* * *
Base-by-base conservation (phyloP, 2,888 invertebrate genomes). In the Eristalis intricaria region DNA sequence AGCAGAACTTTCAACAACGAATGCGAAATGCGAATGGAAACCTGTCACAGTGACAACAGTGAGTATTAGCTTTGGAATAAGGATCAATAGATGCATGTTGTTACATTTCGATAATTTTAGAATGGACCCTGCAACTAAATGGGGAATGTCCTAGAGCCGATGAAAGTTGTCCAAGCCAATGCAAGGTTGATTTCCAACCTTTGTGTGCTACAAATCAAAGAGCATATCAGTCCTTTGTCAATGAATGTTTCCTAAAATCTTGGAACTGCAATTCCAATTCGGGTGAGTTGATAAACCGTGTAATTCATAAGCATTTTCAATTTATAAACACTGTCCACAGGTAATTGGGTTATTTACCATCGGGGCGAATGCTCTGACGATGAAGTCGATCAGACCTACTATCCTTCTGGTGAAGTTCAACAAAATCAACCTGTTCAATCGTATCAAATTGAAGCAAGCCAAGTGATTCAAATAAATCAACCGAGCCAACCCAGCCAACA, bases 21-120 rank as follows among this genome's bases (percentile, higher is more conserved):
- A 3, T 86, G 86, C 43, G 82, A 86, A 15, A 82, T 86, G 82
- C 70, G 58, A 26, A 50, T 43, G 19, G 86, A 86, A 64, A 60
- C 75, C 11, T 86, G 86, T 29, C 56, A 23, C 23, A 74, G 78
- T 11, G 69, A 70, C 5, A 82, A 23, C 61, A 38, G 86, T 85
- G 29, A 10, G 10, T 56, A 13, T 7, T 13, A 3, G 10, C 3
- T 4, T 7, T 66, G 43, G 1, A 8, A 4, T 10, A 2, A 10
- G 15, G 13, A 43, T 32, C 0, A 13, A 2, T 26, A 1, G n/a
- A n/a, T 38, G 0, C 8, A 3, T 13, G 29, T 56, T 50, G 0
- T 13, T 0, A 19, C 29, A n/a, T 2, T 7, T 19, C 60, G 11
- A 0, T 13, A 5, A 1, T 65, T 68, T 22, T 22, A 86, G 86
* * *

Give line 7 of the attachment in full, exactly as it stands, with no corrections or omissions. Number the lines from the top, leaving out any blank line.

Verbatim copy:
- T 4, T 7, T 66, G 43, G 1, A 8, A 4, T 10, A 2, A 10